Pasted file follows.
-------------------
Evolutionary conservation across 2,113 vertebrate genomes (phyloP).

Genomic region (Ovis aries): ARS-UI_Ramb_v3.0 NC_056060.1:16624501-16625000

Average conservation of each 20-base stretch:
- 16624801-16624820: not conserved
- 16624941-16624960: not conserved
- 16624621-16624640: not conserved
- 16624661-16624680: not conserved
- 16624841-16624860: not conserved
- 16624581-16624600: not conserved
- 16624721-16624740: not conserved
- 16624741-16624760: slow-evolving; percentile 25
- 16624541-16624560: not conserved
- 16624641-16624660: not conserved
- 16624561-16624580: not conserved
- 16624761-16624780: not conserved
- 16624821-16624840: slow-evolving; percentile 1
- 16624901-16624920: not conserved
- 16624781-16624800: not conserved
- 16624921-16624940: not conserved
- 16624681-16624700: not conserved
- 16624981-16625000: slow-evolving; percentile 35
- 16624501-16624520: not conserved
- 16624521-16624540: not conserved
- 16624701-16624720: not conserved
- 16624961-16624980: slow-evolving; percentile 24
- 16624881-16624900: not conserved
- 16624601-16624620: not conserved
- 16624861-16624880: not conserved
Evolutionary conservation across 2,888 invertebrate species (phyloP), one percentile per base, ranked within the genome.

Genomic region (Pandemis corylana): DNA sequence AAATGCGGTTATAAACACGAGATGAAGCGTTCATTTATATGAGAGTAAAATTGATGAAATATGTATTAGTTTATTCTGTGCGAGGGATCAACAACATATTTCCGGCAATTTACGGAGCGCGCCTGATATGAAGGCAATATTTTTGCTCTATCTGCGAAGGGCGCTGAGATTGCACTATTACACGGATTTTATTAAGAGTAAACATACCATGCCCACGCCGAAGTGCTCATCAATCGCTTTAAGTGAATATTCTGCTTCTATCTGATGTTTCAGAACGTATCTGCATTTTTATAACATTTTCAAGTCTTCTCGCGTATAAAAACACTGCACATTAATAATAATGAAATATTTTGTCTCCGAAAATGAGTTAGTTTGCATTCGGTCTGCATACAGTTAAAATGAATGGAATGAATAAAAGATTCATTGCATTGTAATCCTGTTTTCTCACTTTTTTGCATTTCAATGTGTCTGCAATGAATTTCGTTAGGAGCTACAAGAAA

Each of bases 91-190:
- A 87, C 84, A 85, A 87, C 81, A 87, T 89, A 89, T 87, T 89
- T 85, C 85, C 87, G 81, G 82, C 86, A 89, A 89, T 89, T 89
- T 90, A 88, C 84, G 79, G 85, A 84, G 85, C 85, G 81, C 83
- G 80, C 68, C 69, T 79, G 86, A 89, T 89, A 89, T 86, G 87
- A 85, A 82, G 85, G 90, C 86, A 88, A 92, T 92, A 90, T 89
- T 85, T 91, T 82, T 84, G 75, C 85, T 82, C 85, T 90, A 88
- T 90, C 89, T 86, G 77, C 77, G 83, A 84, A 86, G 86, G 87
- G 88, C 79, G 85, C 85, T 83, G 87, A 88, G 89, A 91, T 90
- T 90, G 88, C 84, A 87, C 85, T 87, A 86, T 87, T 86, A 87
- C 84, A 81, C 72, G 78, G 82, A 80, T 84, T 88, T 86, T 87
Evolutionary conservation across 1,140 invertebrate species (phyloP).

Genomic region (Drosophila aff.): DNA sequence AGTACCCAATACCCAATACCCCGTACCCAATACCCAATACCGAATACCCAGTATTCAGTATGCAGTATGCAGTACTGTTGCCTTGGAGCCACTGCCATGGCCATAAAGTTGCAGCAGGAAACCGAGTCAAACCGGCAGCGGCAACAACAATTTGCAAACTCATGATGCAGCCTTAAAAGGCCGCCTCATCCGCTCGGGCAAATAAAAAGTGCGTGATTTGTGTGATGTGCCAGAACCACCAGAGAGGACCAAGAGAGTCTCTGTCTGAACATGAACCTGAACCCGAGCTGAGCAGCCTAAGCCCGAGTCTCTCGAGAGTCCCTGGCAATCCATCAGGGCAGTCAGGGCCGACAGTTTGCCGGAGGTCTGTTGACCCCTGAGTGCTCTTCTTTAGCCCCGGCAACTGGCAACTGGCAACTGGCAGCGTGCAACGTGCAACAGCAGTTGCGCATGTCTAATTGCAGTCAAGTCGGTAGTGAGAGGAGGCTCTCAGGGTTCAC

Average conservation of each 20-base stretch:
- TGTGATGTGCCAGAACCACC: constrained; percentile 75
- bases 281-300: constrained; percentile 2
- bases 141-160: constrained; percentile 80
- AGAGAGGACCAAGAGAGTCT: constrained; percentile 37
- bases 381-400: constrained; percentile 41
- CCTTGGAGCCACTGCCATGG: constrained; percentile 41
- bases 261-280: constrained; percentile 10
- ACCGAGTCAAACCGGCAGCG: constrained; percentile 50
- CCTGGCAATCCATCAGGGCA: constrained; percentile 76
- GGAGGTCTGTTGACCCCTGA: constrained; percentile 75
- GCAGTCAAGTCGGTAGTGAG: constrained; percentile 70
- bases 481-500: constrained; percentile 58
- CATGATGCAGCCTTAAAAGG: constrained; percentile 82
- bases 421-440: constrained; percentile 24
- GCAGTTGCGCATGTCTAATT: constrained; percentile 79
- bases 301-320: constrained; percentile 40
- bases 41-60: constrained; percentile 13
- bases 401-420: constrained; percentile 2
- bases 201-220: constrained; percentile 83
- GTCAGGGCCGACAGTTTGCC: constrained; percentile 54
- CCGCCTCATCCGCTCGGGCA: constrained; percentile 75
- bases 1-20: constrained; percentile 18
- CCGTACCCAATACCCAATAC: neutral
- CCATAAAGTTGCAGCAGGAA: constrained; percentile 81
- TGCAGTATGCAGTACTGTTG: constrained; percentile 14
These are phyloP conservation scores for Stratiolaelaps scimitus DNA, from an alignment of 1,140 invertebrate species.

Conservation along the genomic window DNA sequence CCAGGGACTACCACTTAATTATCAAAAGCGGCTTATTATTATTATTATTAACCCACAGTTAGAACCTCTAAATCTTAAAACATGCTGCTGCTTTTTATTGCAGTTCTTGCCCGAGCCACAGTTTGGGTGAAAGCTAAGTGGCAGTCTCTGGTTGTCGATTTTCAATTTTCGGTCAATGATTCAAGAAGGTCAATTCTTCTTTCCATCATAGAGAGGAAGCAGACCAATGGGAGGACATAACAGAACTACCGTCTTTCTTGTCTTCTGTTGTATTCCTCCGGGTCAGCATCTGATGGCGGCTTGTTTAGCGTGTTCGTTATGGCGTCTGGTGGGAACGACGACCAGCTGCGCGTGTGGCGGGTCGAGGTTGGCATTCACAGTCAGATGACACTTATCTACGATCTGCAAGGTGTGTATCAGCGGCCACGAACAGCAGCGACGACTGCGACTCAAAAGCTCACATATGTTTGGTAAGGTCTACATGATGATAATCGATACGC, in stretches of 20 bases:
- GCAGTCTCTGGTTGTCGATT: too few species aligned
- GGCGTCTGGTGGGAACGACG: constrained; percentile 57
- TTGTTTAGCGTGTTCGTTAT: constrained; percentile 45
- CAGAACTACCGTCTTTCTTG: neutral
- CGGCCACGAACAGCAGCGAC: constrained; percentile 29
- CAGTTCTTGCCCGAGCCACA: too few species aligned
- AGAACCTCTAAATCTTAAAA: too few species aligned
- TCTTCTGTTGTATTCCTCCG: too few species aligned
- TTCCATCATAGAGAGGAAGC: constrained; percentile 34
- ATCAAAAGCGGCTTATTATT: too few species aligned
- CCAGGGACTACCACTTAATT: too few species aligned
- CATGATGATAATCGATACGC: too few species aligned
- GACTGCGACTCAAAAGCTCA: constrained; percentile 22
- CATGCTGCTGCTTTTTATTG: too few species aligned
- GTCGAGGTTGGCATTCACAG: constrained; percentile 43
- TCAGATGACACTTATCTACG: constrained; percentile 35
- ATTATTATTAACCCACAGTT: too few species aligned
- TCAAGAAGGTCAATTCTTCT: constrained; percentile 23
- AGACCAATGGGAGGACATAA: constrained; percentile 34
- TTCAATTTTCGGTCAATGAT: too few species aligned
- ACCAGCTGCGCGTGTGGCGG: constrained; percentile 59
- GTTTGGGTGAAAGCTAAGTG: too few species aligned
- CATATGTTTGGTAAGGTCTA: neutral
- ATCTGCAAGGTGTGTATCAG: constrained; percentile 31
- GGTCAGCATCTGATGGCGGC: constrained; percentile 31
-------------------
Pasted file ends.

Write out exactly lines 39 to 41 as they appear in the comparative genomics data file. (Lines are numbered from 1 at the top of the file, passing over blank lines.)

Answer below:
- G 88, C 79, G 85, C 85, T 83, G 87, A 88, G 89, A 91, T 90
- T 90, G 88, C 84, A 87, C 85, T 87, A 86, T 87, T 86, A 87
- C 84, A 81, C 72, G 78, G 82, A 80, T 84, T 88, T 86, T 87